The Dreaded Word!

The dreaded word.

So Boy1 is about 2.5 years old, and he has been developing his language skills…rapidly.

It’s actually pretty amazing. One minute you are decoding their hand motions and grunts, the next moment you are having full on conversations with the kid. This past weekend was a fun one for us, boy1 was full of love (full of love=50% less tantrums), often hugging his daddy and I telling us how much he lovvvves us. Aw!

I know, I know. I am enjoying it now because in a few short years he will be shying away when I reach for a kiss! (So not ready for that!)

So yesterday as I was making some devil’s food cupcakes for hubby and SIL, he started getting very excited, shouting “birthday cake!” over and over. So I corrected him and told him that they were cupcakes.

He said “Can I get cupcake, PLEASE?” He pretty much thinks that when he tacks on please to anything he will get it immediately. No buddy. Not happening.

I told him he can get cupcakes later, after he finishes his dinner.

Then he paused, and said it.

“WHY?”

Say what?

My toddler has never, ever said WHY to me, he has never questioned my authority. It was just like whatever mommy says goes.

Clearly, I knew this day was coming. I just wasn’t so prepared for it.

So after I picked my jaw up, and asked him to repeat (Just so there were no misunderstandings) He asked me again: “Why?”

So I explained to him that everyone would not be eating the cupcakes until after dinner, so he had to wait, too.

He had mercy on me and let me continue making the cupcakes.

I suppose the reason why the question took me so off guard is because my boy is really starting to have a mind of his own, he probably wonders why all day about a zillion different things and now he knows how to vocalize it.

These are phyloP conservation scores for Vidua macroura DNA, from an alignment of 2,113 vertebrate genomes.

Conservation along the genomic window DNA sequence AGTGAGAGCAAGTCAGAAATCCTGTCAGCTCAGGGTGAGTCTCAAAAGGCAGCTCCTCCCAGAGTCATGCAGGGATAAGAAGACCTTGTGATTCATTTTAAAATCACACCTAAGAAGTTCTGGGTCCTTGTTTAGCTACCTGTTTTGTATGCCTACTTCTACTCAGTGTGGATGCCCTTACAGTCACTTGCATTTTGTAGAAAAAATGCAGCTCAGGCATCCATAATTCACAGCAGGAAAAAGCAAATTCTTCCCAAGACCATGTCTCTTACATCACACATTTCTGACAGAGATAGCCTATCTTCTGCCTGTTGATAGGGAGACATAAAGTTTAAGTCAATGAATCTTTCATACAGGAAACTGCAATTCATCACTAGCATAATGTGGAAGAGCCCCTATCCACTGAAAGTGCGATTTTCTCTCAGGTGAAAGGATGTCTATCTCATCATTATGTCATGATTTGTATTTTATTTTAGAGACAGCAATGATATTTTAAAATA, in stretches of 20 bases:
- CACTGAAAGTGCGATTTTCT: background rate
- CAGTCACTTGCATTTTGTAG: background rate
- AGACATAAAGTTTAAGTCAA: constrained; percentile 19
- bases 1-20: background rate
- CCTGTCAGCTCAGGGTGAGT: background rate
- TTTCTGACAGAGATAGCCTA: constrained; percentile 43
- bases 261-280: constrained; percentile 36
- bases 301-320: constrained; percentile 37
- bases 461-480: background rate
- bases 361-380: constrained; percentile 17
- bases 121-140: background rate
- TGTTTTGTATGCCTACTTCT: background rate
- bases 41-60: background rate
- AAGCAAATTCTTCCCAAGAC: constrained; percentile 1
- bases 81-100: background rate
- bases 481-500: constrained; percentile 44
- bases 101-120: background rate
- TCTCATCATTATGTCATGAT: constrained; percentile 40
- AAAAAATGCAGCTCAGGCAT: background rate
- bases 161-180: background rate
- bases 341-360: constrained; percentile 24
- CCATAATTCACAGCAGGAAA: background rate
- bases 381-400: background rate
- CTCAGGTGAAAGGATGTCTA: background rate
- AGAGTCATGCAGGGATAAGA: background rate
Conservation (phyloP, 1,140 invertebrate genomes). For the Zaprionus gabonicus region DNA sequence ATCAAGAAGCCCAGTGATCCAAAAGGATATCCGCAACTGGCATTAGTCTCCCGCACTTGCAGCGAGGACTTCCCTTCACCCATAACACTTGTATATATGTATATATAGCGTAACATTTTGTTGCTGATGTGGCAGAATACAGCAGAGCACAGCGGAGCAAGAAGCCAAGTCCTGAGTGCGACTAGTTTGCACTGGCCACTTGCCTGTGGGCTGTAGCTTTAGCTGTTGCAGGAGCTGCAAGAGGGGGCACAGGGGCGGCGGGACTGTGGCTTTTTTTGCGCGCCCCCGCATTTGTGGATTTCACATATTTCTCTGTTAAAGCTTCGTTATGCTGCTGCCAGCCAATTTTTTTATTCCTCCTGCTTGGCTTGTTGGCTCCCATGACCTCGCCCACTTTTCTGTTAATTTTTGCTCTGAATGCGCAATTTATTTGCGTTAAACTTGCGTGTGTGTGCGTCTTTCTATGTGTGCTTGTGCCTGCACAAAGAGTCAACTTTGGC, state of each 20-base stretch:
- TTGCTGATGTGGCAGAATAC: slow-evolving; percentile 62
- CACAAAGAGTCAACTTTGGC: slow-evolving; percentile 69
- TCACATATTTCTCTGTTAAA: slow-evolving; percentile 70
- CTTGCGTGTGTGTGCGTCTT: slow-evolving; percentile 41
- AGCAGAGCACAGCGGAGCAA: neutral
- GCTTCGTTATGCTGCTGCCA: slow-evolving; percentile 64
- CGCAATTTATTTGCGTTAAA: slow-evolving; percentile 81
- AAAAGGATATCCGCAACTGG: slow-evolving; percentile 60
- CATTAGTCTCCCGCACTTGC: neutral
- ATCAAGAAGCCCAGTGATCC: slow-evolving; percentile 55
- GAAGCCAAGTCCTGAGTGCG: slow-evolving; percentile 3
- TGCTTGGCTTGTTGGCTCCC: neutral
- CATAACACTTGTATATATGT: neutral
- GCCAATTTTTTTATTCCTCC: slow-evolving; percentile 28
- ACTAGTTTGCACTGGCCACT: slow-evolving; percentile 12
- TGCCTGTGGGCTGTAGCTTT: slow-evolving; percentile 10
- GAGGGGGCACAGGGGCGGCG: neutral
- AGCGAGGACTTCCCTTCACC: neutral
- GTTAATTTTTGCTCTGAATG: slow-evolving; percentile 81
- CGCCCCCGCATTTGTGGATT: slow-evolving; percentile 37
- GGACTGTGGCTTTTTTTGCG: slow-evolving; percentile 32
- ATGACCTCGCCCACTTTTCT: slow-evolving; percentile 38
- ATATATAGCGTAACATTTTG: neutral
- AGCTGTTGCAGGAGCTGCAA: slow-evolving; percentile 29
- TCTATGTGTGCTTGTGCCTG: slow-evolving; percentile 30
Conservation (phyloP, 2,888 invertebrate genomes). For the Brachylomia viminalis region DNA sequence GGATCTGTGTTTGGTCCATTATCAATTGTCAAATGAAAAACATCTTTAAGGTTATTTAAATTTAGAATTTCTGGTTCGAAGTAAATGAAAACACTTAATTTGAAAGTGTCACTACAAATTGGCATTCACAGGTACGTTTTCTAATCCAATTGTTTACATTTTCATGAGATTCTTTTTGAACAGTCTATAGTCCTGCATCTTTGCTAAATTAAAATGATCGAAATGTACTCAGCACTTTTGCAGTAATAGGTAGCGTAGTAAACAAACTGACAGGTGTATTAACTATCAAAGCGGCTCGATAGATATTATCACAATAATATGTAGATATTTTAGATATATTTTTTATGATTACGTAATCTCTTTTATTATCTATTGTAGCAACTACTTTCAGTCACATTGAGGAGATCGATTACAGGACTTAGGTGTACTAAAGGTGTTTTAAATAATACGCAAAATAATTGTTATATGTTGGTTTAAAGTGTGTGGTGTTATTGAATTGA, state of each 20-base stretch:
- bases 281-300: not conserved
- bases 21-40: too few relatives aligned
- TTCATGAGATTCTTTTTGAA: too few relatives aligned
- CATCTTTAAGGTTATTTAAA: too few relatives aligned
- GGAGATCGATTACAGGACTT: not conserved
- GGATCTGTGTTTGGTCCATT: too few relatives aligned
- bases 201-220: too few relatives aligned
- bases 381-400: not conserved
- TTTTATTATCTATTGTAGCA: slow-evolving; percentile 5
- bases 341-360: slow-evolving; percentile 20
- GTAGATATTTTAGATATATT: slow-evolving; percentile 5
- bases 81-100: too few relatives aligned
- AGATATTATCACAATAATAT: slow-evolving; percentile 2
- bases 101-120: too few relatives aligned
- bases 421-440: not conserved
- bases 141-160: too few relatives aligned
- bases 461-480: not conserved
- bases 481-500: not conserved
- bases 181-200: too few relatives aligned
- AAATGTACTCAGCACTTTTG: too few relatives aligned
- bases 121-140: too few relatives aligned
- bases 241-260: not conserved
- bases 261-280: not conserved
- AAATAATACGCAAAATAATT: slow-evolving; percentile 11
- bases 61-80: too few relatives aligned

I suppose as a parent, I should be armed, strapped and ready to fire off answers, but I’m not quite sure if I am.

This is a first in a very long line of hard questions including “Mommy, where do babies come from?”, “Mommy, where is YOUR daddy?” and a bunch of other tough ones that I’d better be ready for.

I am proud of boy1 asking me why, but am I ready? I sure hope so.

Did your kid (or anyone) ever say something to you that threw you off? How did you handle it?

Nellie

Nellie

Mommy. Fitness Addict. Socialite.
Schnelle "Nellie" Acevedo is a busy mom of two young boys (2 and 5), she is a career woman by day and a self proclaimed fitness junkie by night. Brooklyn Active Mama is  a positive community that focuses on demonstrating to all women that you can always find time for fitness. She features a Weekly Wednesday Workout and a Friday Fitness Check-in series where she encourages her readers to check in and remain accountable for their fitness and nutrition goals weekly. Nellie also is a co-founder of the annual A Healthy U Conference which is a conference dedicated to helping women improve their mental, spiritual and physical health. In addition to getting in the gym 5 times weekly, Nellie is a licensed Zumba instructor in Brooklyn. Since beginning to blog Nellie has lost 27lbs (and counting)! You can find Nellie on TwitterInstagramFacebookPinterest, & Google Plus.
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Comments

  1. Fatoutofskinny says:

    First comes “why” then comes “no”!!!! Distraction is a good way to move the conversation along when it becomes annoying. Just lap it all up and take each day as it comes because before you know it they’ll be off to college.

  2. you handled that very well!

    http://www.cancerinthecity.com

  3. My son is 4 and he comes up with some difficult to answer questions. Honestly, the hardest ones are about God. We read a lot of bible stories and he knows how to say his prayers, but he has trouble with understanding why he can’t see God if he is all around us.
    Some of the questions that are more awkward that he asks, are things like what are those 2 bumps on your chest? and why does my pee-pee do this?
    So needless to say mama, get ready! ;)

  4. Eboni Jones says:

    When my little girl said “No” the first time, it kind of threw me off. First I was like “Where did she learn this?” but I had to put it together that she is in daycare so of course she learned it from other kids.

  5. Nicole Hughes says:

    My youngest is 18 months and no is a staple of his vocabulary. And he also thinks that if he says “peez” he will get what he wants automatically. But he hasn’t asked why yet. Dreading the day.

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